BMW ramps up investment in China to meet electric demand

BMW CEO Harald Krueger, right, underlined the importance of China to the German automaker, saying the country, with its increased demand for electric vehicles, is a dynamic growth market for his country. (AP Photo)
Updated 11 October 2018
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BMW ramps up investment in China to meet electric demand

  • Munich-based BMW said it would pay €3.6 billion to raise its stake in BMW Brilliance Automotive Ltd. to 75 percent
  • BMW will invest in new and existing plant facilities in Shenyang, increasing production capacity to 650,000 vehicles a year from the early 2020s

FRANKFURT: German automaker BMW is taking a majority stake in its China joint venture and investing €3 billion ($3.5 billion) in factories there, underscoring the importance of the Chinese market as the company prepares to meet increased demand for electric vehicles.
Munich-based BMW on Thursday said it would pay €3.6 billion to raise its stake in BMW Brilliance Automotive Ltd. to 75 percent from 50 percent.
Alongside the deal, BMW will invest in new and existing plant facilities in Shenyang, increasing production capacity to 650,000 vehicles a year from the early 2020s. The plants produced 400,000 vehicles last year.
A new plant will be able to produce fully electric, partly electric, and conventional vehicles on the same line.

 

The Chinese government has issued a new energy vehicle mandate which uses a system of credits to push automakers to increase the share of battery-only and hybrid cars in their sales mix.
The policy is expected to increase the number of electrically powered vehicles in the world’s largest car market over coming years.
Last year, battery-only and hybrid cars were 2.2 percent of the Chinese market; the International Council on Clean Transportation estimates that could rise to around 4 percent by 2020 under the policy.
The country is BMW’s single largest sales market, with 560,000 vehicles sold there last year.
The deal is subject to approval by regulators and shareholders of Chinese partner Brilliance China Automotive Holdings.
BMW is taking advantage of the Chinese government’s plans to end the requirement that foreign auto manufacturers enter into joint ventures with local partners in order to make cars in China. The BMW-Brilliance deal is scheduled to close in 2022, the year the requirement ends.
“With continuous investment, as well as the development and production of electric vehicles, we underline China’s importance as a dynamic growth market for us,” BMW CEO Harald Krueger said in a statement.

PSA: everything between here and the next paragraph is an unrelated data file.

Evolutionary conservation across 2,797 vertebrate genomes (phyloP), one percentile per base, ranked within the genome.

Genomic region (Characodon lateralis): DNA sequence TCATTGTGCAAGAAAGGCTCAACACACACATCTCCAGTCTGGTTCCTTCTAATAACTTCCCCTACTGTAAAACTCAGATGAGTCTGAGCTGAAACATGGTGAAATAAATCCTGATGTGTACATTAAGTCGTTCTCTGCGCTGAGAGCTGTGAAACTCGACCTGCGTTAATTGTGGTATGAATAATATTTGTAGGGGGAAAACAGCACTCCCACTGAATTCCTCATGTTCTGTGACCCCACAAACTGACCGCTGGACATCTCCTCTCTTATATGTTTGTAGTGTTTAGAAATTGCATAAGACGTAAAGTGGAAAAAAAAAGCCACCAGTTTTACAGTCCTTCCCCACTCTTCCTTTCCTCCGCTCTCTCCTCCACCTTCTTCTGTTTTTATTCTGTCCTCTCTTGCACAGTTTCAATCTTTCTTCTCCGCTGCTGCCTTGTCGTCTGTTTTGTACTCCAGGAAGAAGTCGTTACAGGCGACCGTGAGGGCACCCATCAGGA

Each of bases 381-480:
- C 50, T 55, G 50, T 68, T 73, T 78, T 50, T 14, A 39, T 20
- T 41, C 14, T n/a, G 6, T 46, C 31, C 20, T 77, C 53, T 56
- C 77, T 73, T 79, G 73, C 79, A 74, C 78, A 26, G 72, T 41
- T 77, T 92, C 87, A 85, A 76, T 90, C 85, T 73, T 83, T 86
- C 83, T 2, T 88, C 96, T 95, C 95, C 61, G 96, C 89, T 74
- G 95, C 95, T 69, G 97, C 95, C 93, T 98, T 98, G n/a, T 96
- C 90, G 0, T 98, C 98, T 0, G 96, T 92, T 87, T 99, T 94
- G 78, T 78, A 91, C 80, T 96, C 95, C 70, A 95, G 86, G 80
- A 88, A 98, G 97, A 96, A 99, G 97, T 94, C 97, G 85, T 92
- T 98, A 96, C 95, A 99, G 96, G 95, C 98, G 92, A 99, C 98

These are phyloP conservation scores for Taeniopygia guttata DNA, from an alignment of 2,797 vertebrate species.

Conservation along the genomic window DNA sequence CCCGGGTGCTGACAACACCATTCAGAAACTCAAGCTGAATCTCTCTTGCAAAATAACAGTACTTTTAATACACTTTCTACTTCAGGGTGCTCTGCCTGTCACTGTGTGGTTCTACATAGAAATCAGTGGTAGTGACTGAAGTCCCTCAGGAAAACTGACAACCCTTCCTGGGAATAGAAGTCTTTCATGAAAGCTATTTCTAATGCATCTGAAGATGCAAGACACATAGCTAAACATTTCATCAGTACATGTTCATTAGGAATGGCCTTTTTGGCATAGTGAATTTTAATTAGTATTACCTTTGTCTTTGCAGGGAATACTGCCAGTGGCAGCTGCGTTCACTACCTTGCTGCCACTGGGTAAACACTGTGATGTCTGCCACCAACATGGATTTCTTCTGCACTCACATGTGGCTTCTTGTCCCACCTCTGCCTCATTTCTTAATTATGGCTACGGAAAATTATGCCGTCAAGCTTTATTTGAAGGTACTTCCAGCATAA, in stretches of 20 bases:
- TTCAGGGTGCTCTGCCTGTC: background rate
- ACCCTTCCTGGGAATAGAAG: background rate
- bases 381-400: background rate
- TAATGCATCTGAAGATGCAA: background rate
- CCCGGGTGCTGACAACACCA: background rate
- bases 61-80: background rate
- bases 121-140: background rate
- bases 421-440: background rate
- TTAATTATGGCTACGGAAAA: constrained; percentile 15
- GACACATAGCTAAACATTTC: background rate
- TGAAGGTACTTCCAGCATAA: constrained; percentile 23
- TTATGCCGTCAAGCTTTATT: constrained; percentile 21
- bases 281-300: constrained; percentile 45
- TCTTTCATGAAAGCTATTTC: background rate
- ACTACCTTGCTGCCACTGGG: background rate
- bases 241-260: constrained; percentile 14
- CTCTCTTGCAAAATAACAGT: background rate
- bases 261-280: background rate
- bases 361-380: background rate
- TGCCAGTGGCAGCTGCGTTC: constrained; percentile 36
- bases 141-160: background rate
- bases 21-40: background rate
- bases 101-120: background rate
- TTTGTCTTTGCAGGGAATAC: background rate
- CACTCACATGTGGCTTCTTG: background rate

FASTFACTS

China is BMW’s single largest sales market, with 560,000 vehicles sold there last year.


Can a hungry Mali turn rice technology into ‘white gold’?

Updated 20 October 2018
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Can a hungry Mali turn rice technology into ‘white gold’?

  • Malians are cautiously turning to a controversial farming technique to adapt to the effects of climate change
  • Dubbed the System of Rice Intensification (SRI), the new method was pioneered in Madagascar in 1983

BAGUINEDA: When rice farmers started producing yields nine times larger than normal in the Malian desert near the famed town of Timbuktu a decade ago, a passerby could have mistaken the crop for another desert mirage.
Rather, it was the result of an engineering feat that has left experts in this impoverished nation in awe — but one that has yet to spread widely through Mali’s farming community.
“We must redouble efforts to get political leaders on board,” said Djiguiba Kouyaté, a coordinator in Mali for German development agency GIZ.
With hunger a constant menace, Malians are cautiously turning to a controversial farming technique to adapt to the effects of climate change.

 

Dubbed the System of Rice Intensification (SRI), the new method was pioneered in Madagascar in 1983. It involves planting fewer seeds of traditional rice varieties and taking care of them following a strict regime.
Seedlings are transplanted at a very young age and spaced widely. Soil is enriched with organic matter, and must be kept moist, though the system uses less water than traditional rice farming.
Up to 20 million farmers now use SRI in 61 countries, including in nearby Sierra Leone, Senegal and Ivory Coast, said Norman Uphoff, of the SRI International Network and Resources Center at Cornell University in the US.
But, despite its success, the technique has been embraced with varying degrees of enthusiasm. Uphoff said that is because it competes with the improved hybrid and inbred rice varieties that agricultural corporations sell.
For Faliry Boly, who heads a rice-growing association, the prospect of rice becoming a “white gold” for Mali should spur on authorities and farmers to adopt rice intensification.
The method could increase yields while also offering a more environmentally-friendly alternative, including by replacing chemical fertilizers with organic ones, he said.
He also pointed out that rice intensification naturally lends itself to Mali’s largely arid climate.

FACTOID

Up to 20 million farmers now use rice intensification in 61 countries, including in nearby Sierra Leone, Senegal and Ivory Coast.